Newport Tourist Information and Tourism

(Newport, Gwent, South Wales, UK)




View of the regionThe third-biggest city in the whole of the country, Newport stands in the Gwent area of Wales and is an important centre of industry and commerce. However, much of central Newport has retained its Victorian character and does contain some rather elegant architecture, such as the unusual and stylish Transporter Bridge, a sky-blue structure, which is more than 100 years old and transfers cars across the River Usk in a cradle-like cage. In recent years, the city of Newport has undeniably become more tourist friendly, with a strong tourism vibe in many areas, especially during the summer months, when the shopping streets around John Frost Square can become extremely busy. The restaurants in Newport have also improved and now offer a rather cosmopolitan approach to cooking.

Newport is located alongside the Severn Estuary and is close to the mount of the meandering River Usk. Following the demise of the city's coal mining and iron industries, Newport has turned to tourism more and more, welcoming visitors at every opportunity. When arriving here, a visit to the Newport (Gwent) Tourist Information Centre (TIC) within the Museum and Art Gallery on John Frost Square is in order, when the staff will offer some useful tourist information about the city's main districts, including the Caerleon, Pillgwenlly, Rogerstone and Stow Hill areas, together with general tourism advice.


Photo showing the Cwmbran Boating LakeMany top tourist attractions are scattered around the city of Newport and include the extremely popular open-top guided bus tours - available during the summer months and offering live commentary, with information about the city's past; walking and hiking - with many popular walking trails taking in much of the surrounding countryside; the Riverfront Theatre and the Dolman Theatre - both featuring seating for more than 400 people and a good programme of plays, musicals and concerts; two popular cinemas - with one cinema along Bridge Street in the city centre, and a further multi-screen complex at the Newport Retail Park; the Newport Centre - a superb leisure centre with a large swimming pool and an extensive range of sporting facilities; Belle Vue Park - dating back to the end of the 19th century and offering plenty of Victorian charm and botanic specimens; and also Beechwood Park - a historic parkland with playing fields, tennis courts and a bowling green. More information about Newport Tourist Attractions.

Around Newport you will also discover a number of rather eye-catching buildings, many of which have a particularly interesting past. Newport's main landmarks include the Westgate Hotel - with battle scars from the famous Chartist riot of 1839; St. Woolos Cathedral - a grand building with a mixture of architectural styles and some original 11th-century features; Newport Castle - important listed remains including two prominent octagonal towers and a courtyard area; Tredegar House - a grand 17th-century residence, surrounded by a vast parkland with woodland walks and a large boating lake; and the Caerleon Amphitheatre Barracks and Baths - a particularly ancient site with roman fortress ruins believed to be around 2,000 years old. More information about Newport Landmarks.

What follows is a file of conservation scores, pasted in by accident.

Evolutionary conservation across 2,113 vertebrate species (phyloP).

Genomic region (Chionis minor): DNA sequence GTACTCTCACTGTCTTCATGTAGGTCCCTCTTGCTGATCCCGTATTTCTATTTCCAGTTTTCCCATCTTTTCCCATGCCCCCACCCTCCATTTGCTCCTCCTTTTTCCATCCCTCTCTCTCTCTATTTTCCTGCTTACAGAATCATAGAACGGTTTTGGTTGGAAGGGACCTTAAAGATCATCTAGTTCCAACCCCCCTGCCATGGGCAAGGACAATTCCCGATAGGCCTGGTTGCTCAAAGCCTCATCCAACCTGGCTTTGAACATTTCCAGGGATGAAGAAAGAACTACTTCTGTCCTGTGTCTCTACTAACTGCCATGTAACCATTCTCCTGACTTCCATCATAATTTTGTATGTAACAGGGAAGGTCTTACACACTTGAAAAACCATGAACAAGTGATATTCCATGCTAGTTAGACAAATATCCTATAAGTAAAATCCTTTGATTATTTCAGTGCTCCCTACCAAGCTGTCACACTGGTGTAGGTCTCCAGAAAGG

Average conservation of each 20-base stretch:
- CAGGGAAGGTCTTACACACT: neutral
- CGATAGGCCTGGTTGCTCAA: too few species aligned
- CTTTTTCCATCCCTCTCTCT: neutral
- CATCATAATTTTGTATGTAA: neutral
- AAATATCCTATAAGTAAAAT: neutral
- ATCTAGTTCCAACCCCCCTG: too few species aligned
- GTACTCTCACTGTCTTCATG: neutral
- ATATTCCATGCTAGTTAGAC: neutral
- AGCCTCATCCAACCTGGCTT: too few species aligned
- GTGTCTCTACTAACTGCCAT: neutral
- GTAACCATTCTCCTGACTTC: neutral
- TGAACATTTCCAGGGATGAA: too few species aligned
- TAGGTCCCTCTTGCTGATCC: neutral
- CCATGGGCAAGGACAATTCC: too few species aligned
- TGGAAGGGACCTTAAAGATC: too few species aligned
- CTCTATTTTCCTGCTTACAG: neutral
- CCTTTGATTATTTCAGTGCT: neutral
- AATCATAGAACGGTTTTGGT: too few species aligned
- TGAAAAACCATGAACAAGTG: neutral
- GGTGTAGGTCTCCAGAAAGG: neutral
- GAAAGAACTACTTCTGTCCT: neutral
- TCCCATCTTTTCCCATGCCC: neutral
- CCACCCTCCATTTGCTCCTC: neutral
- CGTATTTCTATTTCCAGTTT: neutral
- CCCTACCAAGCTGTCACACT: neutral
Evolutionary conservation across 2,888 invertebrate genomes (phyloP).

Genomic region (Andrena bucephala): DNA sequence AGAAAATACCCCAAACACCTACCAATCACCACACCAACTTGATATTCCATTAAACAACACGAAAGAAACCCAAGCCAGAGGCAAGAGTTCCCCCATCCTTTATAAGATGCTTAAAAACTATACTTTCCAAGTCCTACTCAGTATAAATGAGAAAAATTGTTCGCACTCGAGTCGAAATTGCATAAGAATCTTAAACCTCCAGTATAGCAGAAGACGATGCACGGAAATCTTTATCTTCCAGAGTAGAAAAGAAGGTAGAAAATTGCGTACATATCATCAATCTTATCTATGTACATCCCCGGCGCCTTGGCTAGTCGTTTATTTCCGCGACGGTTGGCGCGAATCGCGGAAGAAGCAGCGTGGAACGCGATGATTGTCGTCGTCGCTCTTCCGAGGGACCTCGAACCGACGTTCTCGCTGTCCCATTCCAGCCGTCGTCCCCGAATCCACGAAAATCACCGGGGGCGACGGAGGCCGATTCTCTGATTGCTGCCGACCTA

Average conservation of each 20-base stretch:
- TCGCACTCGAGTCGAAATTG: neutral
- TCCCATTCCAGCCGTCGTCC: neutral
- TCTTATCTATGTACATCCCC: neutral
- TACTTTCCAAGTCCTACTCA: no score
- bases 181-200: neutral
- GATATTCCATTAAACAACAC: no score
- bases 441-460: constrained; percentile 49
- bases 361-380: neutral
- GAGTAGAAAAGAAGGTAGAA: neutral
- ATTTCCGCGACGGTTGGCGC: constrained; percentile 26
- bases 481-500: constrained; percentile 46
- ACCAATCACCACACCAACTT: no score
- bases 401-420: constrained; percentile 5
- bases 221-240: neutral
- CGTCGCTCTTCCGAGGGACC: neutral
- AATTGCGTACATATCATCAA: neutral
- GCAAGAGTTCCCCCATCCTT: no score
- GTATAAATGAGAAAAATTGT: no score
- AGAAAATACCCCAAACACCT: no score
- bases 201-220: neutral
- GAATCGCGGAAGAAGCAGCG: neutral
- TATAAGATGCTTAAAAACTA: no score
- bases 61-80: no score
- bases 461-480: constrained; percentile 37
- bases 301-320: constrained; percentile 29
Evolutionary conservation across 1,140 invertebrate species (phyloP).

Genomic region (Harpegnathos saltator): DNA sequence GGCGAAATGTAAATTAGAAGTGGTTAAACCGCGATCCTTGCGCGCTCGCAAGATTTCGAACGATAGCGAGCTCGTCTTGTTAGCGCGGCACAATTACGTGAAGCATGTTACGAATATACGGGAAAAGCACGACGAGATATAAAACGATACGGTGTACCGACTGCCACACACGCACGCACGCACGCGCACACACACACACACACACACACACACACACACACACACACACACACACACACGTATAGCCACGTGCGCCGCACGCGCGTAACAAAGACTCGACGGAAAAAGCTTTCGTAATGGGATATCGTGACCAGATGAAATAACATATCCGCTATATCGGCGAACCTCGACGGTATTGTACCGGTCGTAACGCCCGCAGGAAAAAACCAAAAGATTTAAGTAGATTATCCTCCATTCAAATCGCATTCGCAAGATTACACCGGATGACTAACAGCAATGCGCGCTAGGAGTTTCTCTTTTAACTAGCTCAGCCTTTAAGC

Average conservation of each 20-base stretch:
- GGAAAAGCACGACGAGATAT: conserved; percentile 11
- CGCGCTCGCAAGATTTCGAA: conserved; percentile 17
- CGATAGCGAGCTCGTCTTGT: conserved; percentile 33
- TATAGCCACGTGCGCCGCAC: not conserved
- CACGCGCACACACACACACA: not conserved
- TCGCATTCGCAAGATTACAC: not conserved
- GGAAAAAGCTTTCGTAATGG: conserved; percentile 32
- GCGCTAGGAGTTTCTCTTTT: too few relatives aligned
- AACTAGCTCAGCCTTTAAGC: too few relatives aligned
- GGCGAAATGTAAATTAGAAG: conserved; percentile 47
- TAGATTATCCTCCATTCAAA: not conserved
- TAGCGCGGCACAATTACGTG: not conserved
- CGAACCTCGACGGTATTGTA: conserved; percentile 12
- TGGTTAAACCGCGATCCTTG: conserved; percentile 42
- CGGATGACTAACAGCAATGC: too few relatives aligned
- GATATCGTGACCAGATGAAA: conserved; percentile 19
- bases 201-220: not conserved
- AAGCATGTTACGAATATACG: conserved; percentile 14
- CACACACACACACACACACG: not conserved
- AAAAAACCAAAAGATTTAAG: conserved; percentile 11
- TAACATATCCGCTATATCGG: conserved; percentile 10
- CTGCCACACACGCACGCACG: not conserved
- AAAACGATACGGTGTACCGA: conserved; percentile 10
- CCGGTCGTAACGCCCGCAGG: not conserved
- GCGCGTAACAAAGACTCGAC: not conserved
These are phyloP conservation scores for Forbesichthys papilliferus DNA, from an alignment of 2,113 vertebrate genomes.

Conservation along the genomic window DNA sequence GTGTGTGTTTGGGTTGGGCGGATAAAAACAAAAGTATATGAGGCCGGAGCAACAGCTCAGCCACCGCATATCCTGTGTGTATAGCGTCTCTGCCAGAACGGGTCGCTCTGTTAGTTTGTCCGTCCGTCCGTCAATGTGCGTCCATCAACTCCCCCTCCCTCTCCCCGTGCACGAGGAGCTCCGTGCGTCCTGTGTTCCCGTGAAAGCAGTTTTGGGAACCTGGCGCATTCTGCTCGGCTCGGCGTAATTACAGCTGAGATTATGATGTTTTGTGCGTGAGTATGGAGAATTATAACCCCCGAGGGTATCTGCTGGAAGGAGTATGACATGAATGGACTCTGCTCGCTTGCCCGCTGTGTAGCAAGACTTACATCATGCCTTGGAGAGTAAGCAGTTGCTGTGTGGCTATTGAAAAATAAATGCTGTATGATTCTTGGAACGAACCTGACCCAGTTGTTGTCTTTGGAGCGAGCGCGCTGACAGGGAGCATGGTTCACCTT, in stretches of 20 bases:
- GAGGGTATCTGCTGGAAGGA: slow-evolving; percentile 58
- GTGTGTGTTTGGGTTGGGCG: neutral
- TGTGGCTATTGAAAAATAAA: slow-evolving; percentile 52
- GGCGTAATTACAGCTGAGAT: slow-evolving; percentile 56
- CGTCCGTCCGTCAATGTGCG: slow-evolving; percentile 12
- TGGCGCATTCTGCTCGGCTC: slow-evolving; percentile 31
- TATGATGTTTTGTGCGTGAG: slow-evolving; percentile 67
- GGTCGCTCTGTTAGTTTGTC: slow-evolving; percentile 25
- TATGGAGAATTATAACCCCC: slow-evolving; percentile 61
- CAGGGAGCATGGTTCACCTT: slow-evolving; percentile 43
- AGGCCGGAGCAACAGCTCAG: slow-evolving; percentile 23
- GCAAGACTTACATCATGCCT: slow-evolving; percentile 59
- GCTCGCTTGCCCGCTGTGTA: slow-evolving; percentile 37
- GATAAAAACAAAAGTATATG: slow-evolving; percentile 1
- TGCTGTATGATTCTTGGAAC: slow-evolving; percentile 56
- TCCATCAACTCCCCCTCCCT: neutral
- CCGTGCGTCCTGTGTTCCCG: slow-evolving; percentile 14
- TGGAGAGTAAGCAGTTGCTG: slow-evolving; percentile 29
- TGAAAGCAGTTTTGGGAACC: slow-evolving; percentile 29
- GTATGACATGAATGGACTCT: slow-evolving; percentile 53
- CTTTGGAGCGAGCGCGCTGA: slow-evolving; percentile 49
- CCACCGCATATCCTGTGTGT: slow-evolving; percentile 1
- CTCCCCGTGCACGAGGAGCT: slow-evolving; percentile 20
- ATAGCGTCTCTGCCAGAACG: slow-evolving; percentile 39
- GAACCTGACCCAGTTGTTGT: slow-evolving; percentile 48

Some of Newport's most notable museums and art galleries include the city's outstanding 'Open-Air Museum' - which offers a sculpture trail around the city, passing many prominent art works along the way; Newport Museum and Art Gallery - with an outstanding collection of paintings and ceramics, including works by a number of famous artists, together with historical information about the city; the Riverfront Art Gallery - a notable venue with many changing exhibitions, lectures and workshops; and the Ffwrrwm Arts and Crafts Centre - sited in the suburban village of Caerleon and known for its sculpture garden. More information about Newport Museums and Art Galleries.

Picture of nearby Cardiff BatClose to Newport are a number of lively towns and cities, where you will find plenty of tourist attractions to enjoy. The most popular day trips from Newport include visits to the nearby capital city of Cardiff, the coastal city of Swansea and its neighbouring Gower Peninsula, the historic industrial town of Merthyr Tydfil, Barry Island and its Pleasure Park, and also the English city of Bristol, complete with is eye-catching suspension bridge and top tourism opportunities. More information about Newport Attractions Nearby.

More Newport Information / Fast Facts and Orientation


  • Country: Wales (South)
  • Location: Gwent
  • Status: city
  • Population: approximately 140,000
  • Language: Welsh / English
  • Currency: Pound Sterling (GBP)
  • Time zone: GMT / UTC and BST (British Summer Time), 5 hours from Eastern Standard Time
  • Country dialling code: +44
  • Telephone area code: 01633
  • Average daily Newport January temperature: 7°C / 45°F
  • Average daily Newport July temperature: 21°C / 70°F







Newport

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